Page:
Participants ranked farmer’s knowledge of food safety requirements and school nutrition staff’s knowledge about food safety as having the most positive impact on farm to school produce safety. A farm’s size was identified by participants as having the least impact on produce safety.

Participants indicated that Good Agricultural Practices (GAP) certification would influence their decision to purchase produce from local farms, and most participants believed that the safest produce comes from farms with GAP certification, as compared to farms without GAP certification.

Imaging showing that 56% of study participants indicated that the safest produce came from local farms with GAP certification.
Ranking of information sources from most to least helpful.

Confidence in Produce Safety by Source

Participants reported similar levels in confidence between local produce obtained directly from vendors and produce obtained directly from farmers.

Food Safety Resources for Farm to School

Most participants agreed that sufficient educational resources are available to ensure food safety when implementing produce-focused farm to school activities. Some participants indicated that resources about packaging requirements for transportation and GAP certification requirements were lacking.

Researchers developed a list of the sources of farm to school food safety information most frequently used by participants. The USDA and state agencies were most frequently ranked as the most helpful sources.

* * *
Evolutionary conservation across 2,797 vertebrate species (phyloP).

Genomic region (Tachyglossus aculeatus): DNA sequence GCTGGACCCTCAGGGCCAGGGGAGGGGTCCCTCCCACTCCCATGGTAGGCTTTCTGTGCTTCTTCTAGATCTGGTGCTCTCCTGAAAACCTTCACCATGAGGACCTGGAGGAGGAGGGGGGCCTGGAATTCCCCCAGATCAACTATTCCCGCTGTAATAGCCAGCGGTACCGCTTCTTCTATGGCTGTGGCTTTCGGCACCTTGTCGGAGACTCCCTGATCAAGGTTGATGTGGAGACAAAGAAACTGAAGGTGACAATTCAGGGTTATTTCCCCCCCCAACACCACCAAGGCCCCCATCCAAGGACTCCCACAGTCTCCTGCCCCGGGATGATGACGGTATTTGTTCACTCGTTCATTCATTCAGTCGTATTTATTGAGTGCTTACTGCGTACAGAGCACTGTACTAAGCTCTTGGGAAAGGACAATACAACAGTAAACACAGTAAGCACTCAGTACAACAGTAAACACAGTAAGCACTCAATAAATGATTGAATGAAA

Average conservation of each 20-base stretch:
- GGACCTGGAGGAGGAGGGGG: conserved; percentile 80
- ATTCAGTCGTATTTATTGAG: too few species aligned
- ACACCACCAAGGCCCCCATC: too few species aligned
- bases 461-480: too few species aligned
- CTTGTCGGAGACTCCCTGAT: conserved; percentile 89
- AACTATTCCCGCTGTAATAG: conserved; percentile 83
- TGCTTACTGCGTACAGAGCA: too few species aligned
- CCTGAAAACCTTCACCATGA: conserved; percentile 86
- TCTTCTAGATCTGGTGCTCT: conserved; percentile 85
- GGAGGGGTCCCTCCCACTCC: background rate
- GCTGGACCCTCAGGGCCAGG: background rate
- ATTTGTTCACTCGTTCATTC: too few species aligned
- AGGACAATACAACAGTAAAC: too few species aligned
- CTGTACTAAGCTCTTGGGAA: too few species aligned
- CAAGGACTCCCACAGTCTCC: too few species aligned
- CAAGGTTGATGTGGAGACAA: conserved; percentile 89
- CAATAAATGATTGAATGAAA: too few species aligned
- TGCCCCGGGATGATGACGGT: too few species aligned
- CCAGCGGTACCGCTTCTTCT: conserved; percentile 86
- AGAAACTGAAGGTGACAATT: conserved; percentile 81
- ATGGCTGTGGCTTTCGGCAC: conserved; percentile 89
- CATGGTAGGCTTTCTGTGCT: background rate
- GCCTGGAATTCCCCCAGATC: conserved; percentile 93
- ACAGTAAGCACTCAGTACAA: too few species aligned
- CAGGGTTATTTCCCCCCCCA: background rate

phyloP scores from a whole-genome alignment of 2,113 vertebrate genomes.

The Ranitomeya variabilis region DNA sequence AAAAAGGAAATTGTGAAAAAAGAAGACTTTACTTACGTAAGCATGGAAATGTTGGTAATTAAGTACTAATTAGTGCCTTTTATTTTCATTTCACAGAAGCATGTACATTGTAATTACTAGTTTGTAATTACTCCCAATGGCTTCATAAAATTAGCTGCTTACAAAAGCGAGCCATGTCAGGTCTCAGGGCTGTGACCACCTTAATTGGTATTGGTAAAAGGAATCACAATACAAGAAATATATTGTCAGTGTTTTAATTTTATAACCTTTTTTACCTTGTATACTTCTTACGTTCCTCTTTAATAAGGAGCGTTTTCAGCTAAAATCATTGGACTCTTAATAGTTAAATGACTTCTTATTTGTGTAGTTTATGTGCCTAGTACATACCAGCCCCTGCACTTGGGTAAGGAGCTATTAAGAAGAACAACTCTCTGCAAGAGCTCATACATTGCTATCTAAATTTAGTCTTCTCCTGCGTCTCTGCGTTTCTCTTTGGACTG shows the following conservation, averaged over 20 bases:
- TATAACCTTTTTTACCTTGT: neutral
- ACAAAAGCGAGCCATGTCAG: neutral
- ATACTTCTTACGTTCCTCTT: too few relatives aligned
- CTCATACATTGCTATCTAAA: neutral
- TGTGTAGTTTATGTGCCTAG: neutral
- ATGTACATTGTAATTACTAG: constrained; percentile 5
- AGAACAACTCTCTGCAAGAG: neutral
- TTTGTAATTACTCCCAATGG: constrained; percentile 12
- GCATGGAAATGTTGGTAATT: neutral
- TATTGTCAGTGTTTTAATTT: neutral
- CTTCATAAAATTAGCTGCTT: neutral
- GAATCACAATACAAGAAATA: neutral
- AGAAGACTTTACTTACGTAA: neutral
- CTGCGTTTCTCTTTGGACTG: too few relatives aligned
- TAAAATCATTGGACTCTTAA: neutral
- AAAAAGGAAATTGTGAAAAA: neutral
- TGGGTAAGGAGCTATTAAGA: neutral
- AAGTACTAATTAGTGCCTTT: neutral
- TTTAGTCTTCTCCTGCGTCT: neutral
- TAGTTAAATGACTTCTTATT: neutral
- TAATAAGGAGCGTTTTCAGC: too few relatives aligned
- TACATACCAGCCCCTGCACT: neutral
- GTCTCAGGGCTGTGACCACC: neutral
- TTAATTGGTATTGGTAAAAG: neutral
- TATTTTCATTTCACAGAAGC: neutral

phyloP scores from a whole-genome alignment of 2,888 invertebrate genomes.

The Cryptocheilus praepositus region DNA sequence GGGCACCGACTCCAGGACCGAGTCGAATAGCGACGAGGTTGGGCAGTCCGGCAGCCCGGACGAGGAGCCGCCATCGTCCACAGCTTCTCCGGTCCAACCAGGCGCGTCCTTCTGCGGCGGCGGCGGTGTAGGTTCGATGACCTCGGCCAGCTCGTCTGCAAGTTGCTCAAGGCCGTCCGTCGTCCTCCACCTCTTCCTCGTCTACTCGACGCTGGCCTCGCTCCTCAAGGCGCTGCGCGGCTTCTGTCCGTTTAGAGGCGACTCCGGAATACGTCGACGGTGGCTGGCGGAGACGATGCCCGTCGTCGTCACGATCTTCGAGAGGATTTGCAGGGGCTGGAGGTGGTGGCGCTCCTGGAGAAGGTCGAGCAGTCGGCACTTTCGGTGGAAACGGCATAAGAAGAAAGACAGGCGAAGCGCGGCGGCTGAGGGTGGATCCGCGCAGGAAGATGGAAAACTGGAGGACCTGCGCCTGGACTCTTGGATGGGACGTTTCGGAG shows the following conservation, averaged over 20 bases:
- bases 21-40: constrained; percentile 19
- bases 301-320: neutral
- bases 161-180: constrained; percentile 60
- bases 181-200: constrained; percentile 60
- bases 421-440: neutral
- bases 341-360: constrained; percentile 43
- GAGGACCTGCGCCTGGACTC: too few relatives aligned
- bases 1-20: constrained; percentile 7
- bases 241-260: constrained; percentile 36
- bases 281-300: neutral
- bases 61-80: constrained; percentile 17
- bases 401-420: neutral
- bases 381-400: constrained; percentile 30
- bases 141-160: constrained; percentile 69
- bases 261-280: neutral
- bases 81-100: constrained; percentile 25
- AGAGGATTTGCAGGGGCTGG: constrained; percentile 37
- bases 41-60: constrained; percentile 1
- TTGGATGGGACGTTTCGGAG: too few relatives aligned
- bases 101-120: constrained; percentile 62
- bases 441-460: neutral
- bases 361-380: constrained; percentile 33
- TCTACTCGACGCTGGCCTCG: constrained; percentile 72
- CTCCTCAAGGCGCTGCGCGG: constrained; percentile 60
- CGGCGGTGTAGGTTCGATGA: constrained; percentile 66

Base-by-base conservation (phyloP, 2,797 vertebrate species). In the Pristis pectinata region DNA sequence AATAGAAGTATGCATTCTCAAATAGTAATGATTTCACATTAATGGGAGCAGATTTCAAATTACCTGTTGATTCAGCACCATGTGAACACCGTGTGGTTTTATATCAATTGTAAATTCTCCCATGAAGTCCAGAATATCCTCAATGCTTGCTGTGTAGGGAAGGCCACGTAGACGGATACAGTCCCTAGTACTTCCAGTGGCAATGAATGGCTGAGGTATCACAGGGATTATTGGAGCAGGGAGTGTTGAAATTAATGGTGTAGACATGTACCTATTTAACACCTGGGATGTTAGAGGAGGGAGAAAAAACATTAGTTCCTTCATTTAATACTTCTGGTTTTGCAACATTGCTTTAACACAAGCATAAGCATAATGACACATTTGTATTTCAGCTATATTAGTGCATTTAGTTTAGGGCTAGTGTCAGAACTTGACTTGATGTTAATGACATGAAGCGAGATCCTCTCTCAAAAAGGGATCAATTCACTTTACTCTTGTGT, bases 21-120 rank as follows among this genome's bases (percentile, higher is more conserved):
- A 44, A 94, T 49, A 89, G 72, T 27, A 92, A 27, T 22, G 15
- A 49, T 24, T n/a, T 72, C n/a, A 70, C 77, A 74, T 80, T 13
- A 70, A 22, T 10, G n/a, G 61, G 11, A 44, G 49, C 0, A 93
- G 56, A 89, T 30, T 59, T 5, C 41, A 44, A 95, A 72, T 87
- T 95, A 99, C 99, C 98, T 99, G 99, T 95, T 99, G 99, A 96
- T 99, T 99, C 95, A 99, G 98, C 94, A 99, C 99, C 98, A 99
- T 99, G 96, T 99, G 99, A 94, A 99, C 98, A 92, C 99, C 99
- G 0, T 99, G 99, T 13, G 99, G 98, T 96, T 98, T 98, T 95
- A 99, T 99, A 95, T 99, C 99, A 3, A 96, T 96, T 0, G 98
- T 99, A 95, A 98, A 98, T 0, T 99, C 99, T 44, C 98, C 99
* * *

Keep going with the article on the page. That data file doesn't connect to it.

Next Steps

The findings of this study provide insights into program operators’ perspectives on produce safety. While each school nutrition program has its own unique needs and challenges, this research suggests opportunities exist to support program operator understanding and implementation of food safety practices associated with fresh fruits and vegetables.

Opportunities to Strengthen Produce Safety in Farm to School Activities

  • Customize produce safety training for different audiences in the farm to school community, such as school nutrition professionals, distributors, and farmers.
  • Focus training on processes that most influence school nutrition professionals’ confidence in the safety of fresh fruits and vegetables, such as procurement, distribution, transportation, and storage.
  • Help school nutrition professionals and farmers understand GAP certification in the context of school meals and farm to school procurement.
  • Disseminate produce safety information, including training and resources, through sources most commonly used by and helpful to school nutrition professionals, including the USDA and state agencies.
  • Conduct structured observations to further research and more closely identify factors impacting food safety in farm to school activities.

Act Now!

Ensuring the safety of fresh fruits and vegetables served in school meals is important whether they’re sourced from a large supplier or local farmer. FNS offers a variety of produce safety resources just for school nutrition professionals!

  • Check-out these produce safety resources, including fact sheets, videos, training materials, and Produce Safety University–an experiential learning program that immerses participants in the fresh produce supply chain.
  • Get support for local procurement with the Farm to School fact sheets.
  • Learn from your peers through the Child Nutrition Sharing Site-your one stop shop for all operation-related child nutrition program resources, including Farm to School.
Page updated: March 07, 2024